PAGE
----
RansSIRIA ransomware is exploiting Syrian refugee crisis for profit

by Lucia Danes - -

RansSIRIA ransomware developers exploit misfortune to profit

RansSIRIA ransomware claims to donate for Syrian refugees while its not

The situation in the Middle East as a war zone is not getting any better. More than 400,000 have died because of the Syrian conflict since 2011, according to the World Bank report.[1] More than 5 million people are seeking refugee abroad. The whole world is following news about the latest attacks being held on the war-torn country and fear of WW3.[2] Hackers seem to be following breaking news too inventing ways to maximize the profit by any means.

MalwareHunterTeam[3] revealed ransomware that is far beyond the regular ones. Known as WannaPeace RansSIRIA or simply RansSIRIA, the ransomware encrypts personal files on a targeted PC and then asks to pay a ransom for file decryption. Criminals claim that the collected ransom will be donated to Syrian refugees.

People, if you fall victim to RansSIRIA ransomware, do not paying the ransom believing that you are going to help a child or another war-injured Syrian to escape the war. Criminals don't mind other's pain. All they seek is to take advantage of the Syrian refugee crisis.

Criminals render social engineering to manipulate people

RansSIRIA ransomware is not a typical one no means. It's quite shocking and involving. Its developers are using multiple social engineering strategies or psychological tricks[4] to manipulate people into doing what they want.

The Fear-Then-Relief Procedure. The RansSIRIA virus encrypts files and demands to pay the ransom. That's a common practice employed by all crypto-ransomware developers that push people into panic and often triggering to give away their money.

Social Exchange. In this particular case, criminals try to make the owner of an attacked PC feeling guilty about what's going on in Syria. To get a psychological reward, he or she is asked to pay a redemption in exchange for file decryptor, which is supposedly be donated to Syrian refugees. The ransom note of the virus says:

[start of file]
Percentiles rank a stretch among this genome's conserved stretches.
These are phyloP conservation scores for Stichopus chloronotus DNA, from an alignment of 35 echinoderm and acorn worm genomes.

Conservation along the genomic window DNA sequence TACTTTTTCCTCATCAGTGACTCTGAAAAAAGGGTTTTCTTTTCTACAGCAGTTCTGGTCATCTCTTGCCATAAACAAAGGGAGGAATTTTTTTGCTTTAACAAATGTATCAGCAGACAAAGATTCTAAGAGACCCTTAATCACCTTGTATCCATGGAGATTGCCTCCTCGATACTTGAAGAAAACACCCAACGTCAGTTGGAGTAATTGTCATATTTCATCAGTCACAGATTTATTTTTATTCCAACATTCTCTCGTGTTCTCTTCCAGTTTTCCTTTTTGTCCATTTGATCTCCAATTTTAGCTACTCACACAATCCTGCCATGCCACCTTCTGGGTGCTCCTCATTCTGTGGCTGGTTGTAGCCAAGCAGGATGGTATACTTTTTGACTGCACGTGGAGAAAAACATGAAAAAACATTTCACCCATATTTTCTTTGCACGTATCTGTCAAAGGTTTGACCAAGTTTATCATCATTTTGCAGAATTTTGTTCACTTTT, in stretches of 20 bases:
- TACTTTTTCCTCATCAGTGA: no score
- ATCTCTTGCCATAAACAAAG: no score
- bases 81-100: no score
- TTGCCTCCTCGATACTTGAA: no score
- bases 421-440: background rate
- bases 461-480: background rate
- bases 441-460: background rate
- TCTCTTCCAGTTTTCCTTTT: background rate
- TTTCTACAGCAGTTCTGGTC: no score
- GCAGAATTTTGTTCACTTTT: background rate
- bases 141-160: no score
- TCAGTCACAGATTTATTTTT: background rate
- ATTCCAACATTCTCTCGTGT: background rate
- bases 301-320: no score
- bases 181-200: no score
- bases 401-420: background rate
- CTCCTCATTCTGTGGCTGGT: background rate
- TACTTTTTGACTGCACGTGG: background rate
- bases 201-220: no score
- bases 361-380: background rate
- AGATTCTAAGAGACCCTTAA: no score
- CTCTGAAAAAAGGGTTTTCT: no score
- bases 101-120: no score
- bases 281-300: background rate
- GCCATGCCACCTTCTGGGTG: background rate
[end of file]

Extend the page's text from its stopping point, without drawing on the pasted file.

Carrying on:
Sorry, your files have been locked
Please introduce us as Anonymous, and Anonymous only.
We are an idea. An idea that can not be contained, pursued or imprisoned.
Thousands of human beings are now ruled, wounded, hungry and suffering …
All as victims of a war that is not even theirs !!!
But unfortunately, only words will not change the situation of these human beings …
We DO NOT want your files, or you harm them … we only want a small contribution …
Remember .. by contributing, you will not only be recovering your files …
… but helping to restore the dignity of these victims …

Contribute your contribution from only: Litecoins to wallet/address below.

Social Exchange strategy in RansSIRIA ransomware case is augmented by visual material, including photos and video. MalwareHunterTeam published the pictures that criminals use to depict the horror of the war. However, these are not that appealing as a YouTube video that it redirects to. That's a shortcut video showing the life of a small girl who is a resident of a war zone.

The virus hasn't yet gone wild

RansSIRIA ransomware belongs to the WannaPeace[5] ransomware family. It is written in Portuguese language and oriented to Brazilian PC users. According to researchers, the ransomware has been launched in the middle of April 2018 and has not yet received payments.

It may be disguised in malicious spam email attachments, rogue software updates or injected via Exploit Kits. As soon RansSIRIA payload (RsSIRIA.exe) is being executed, the malware displays a rogue Microsoft Word window, which freezes the system while data stored on the system is being encrypted.

Subsequently, it displays a ransom note and opens the URL https://goo.gl/qNxDFP with an article about Syrian refugees. The victim is asked to pay nearly 80 Litecoins within one week.

Although this new ransomware is appealing and forcing to rethink the meaning of life, you'd better donate the money to the organization dedicated to Syrian refugees or children living in the war zone that give away them to criminals. Paying the ransom won't help for a single person, so make sure to remove the ransomware and use alternative methods to recover your data.

About the author

Lucia Danes
Lucia Danes - Virus researcher

Lucia is a News Editor for 2spyware. She has a long experience working in malware and technology fields.

Contact Lucia Danes
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References